Article by Bárbara Borges de Campos // Mar. 18, 2020
Jorinde Voigt’s delicate brass mobile ‘Contemplation 10’, circling in the staircase of König Galerie, is a mere preview of what the exhibition achieves. The sculpture, painterly in its lines, is elegant, sinuous and minute, an example of the fine work that goes into all of Voigt’s output. The artist constructs her own quasi-architectural and unquestionably systematic graphic language based on pre-existing systems. From the Fibonacci sequence to the torus and phenomenology, her work at first seems highly impenetrable but, like any language, it follows a logic that can be decoded.
König’s nave is almost minimalistic for this exhibition. Along the floor, before the small elevation that separates the space, are some unostentatious golden sculptures, ‘Integral/Doppelkegel’, standing before the warm tones of the series ‘Immersive Integral/ Rainbow Series/ The Match I-VI.’ The sculptural elements almost seem to emanate from the drawings. Beyond the elevation stand two impressive series on either side of the room. Their sheer scale and entrancing patterns of blue and gold are almost meditative. Voigt’s mobile series hang along the farthest end of the space. Behind them is a smaller-scale series—’Immersion XI (1)-(8)’—which rounds off the exhibition neatly with its darker tones and mysterious aura.
The Fibonacci sequence has long been associated with the arts, especially when it comes to the analysis and creation of compositions. The equation and its logic are simple: in essence, each number is the sum of the two preceding ones (1, 1, 2, 3, 5, 8, 13). Geometrically, this can be translated into the Fibonacci snail, or shell-like, spiral. You may be familiar with this mathematical equation before seeing this show, because all of Voigt’s mobiles from the series ‘Contemplation’ seem to follow its logic.
It is as if they double themselves within their own structure and in the overarching network they form. This sense of existing in tandem is something that all of Voigt’s oeuvre achieves. There is a constant interplay between the invisible and the visible, inside and out. The works exist within themselves and in relationship to others as if they are in a constant dialectic with each other. However, simultaneously, they also enter into a dialogue with the viewer and the exterior. Those who see the work attempt to “read” it, they perceive it, an act which objectively alters the work and differs from person to person.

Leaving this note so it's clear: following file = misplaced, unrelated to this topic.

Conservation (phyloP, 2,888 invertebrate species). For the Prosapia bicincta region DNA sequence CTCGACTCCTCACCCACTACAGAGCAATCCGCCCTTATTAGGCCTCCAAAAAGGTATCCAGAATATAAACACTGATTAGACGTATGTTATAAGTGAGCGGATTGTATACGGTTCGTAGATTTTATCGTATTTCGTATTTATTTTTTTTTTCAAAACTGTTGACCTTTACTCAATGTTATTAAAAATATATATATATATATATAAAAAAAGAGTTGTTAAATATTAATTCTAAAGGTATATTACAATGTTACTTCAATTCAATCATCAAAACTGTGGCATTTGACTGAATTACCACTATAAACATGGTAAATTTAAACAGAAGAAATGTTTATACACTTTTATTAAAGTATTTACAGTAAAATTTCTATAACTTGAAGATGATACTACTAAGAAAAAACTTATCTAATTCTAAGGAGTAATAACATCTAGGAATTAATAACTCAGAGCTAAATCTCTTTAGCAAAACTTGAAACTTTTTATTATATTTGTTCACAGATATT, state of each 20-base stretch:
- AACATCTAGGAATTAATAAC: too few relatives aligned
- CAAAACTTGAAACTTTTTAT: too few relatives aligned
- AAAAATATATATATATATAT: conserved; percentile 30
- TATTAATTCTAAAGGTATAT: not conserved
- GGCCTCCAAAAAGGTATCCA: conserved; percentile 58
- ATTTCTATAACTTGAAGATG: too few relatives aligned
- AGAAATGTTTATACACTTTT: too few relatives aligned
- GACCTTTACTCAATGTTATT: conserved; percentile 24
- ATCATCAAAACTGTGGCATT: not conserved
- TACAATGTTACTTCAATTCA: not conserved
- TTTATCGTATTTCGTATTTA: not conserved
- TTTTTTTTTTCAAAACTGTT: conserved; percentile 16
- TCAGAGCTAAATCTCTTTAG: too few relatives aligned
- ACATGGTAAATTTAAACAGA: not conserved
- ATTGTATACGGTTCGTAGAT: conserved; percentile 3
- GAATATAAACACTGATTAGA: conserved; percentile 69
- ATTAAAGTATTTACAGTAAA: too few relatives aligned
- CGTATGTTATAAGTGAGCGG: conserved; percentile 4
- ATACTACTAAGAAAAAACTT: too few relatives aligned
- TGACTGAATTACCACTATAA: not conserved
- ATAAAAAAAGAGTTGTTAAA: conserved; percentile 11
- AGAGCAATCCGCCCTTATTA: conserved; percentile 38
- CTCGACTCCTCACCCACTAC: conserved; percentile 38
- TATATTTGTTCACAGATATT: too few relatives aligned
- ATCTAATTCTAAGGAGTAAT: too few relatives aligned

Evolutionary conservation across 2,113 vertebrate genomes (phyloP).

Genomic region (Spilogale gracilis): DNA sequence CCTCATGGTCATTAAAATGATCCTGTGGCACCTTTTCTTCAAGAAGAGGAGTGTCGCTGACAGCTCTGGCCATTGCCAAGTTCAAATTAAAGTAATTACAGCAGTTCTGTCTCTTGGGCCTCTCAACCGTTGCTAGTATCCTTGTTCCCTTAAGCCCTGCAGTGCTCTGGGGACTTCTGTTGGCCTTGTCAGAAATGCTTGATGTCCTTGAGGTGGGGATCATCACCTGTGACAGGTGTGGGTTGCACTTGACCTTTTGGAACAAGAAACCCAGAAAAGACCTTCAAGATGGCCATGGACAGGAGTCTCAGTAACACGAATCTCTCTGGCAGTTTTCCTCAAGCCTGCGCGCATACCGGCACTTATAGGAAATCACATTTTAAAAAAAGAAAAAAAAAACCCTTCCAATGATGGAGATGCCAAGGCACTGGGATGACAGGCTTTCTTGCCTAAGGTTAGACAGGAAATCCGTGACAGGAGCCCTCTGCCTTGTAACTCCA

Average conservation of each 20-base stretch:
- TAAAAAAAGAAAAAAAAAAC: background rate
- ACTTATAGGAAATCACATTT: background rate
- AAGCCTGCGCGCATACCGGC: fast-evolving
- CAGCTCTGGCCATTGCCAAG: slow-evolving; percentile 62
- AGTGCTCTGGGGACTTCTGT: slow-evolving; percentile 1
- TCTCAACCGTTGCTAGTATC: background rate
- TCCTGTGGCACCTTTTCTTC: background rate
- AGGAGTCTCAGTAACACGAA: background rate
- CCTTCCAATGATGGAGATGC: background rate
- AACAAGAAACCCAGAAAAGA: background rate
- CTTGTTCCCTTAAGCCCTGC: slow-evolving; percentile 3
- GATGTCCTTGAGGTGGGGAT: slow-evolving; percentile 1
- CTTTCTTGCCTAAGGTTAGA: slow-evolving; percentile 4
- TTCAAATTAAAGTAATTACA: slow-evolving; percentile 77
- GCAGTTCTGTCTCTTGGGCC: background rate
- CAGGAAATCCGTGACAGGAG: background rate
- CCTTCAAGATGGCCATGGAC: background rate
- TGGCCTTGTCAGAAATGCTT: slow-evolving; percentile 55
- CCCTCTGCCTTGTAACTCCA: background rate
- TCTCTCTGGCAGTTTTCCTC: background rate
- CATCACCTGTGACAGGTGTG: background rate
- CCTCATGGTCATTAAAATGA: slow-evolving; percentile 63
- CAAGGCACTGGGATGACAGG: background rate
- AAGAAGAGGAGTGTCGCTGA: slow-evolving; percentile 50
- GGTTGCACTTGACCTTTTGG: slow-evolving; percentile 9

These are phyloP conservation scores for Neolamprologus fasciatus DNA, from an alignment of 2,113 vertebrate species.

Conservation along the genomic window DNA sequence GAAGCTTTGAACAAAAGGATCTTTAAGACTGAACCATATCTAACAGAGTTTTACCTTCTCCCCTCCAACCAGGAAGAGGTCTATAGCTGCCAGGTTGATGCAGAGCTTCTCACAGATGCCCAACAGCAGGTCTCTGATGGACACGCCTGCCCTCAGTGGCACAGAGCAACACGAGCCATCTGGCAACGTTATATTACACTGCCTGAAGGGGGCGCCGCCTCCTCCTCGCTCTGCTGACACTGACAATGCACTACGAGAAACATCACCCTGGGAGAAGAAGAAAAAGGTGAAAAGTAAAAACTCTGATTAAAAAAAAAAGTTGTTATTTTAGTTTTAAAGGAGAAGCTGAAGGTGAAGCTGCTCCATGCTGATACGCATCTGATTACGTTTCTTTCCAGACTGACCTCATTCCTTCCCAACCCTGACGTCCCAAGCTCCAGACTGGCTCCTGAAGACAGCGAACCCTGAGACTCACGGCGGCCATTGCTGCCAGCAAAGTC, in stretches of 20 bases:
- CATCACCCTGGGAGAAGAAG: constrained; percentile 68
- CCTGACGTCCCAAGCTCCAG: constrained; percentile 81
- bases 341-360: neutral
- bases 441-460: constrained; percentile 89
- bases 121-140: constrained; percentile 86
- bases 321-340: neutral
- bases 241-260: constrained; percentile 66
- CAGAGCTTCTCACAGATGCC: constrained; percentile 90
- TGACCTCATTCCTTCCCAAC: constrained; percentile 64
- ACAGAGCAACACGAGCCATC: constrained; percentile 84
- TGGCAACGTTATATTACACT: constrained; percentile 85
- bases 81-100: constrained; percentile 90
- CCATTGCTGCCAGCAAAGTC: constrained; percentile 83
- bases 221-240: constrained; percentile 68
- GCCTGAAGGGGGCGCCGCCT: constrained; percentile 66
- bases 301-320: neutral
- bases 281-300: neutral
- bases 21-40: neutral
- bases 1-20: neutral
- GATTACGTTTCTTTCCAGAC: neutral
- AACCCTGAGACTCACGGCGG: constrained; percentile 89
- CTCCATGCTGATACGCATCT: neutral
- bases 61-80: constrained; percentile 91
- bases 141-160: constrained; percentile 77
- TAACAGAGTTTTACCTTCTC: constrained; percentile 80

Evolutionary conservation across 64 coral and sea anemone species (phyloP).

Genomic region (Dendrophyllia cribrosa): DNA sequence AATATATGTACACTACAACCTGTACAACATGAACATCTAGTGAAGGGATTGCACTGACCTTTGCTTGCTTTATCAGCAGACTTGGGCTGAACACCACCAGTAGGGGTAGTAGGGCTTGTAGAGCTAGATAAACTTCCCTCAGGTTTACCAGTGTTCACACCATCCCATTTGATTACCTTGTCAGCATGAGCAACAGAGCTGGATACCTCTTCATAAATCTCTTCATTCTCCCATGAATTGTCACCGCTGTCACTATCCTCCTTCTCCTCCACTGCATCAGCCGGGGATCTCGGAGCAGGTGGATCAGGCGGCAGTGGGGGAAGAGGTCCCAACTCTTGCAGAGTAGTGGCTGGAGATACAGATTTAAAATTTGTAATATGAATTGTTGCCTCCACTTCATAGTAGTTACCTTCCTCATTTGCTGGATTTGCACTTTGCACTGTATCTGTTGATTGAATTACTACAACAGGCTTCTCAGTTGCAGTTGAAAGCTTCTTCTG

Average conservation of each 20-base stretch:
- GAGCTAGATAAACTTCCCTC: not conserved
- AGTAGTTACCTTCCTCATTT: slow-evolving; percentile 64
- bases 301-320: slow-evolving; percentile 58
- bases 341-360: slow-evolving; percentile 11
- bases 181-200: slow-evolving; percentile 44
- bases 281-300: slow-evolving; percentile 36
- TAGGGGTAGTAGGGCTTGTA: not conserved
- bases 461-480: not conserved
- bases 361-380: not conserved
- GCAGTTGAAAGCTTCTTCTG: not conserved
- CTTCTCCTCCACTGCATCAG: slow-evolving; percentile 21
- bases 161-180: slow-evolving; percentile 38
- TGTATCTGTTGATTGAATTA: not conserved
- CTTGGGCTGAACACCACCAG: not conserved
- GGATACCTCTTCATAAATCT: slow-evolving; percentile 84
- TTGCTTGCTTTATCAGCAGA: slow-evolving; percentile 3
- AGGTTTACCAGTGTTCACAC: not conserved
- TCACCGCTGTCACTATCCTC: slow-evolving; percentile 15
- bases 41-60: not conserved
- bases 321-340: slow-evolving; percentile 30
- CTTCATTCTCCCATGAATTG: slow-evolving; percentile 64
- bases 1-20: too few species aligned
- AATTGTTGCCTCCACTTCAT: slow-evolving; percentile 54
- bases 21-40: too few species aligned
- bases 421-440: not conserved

Voigt’s large-scale compositions seem to deepen ideas of openness and expansion as they’re related to geometry and phenomenology. The torus, a donut-like geometrical shape, serves as a basis for them. With no beginning or end, inside or outside, it is the perfect structure to explore issues of perception, which confound the lines between interior and exterior, creating a sole “I” made of both. In other words, though the individual is in constant relation to society they also develop a rich interiority that alters their perception.
The abstract shapes for Voigt’s compositions seem to fall into three different forms: geometrical, particularly the cylindrical structures that seem related to the torus; organic shapes, which almost appear to be different body parts in motion; and abstract lines and volumes, which appear almost like connectors between different compositions. This is the case with ‘Immersive Integral/Universal Splash I-VIII’. The meandering yet logical lines establish an immediate relation between the drawings as if each is not divided by separating frames. There seems to be a logic to how each of the other elements shifts from frame to frame, each progressing fluidly, almost as if looking at one of Edvard Muybridge’s motion sequences.
It is not the easiest work to decipher or grasp but, with each viewing, it becomes more and more accessible. Voigt’s emphasis on phenomenology also makes the exercise of observation an individual one. Her compositions offer the possibility of multiple readings, just as perception is understood as construed through one’s internal and external environmental influences. Though this may be true, it is also clear that Voigt continues to develop her language and system and it is one we should all become fluent in. The works presented at König Galerie will convince you of this.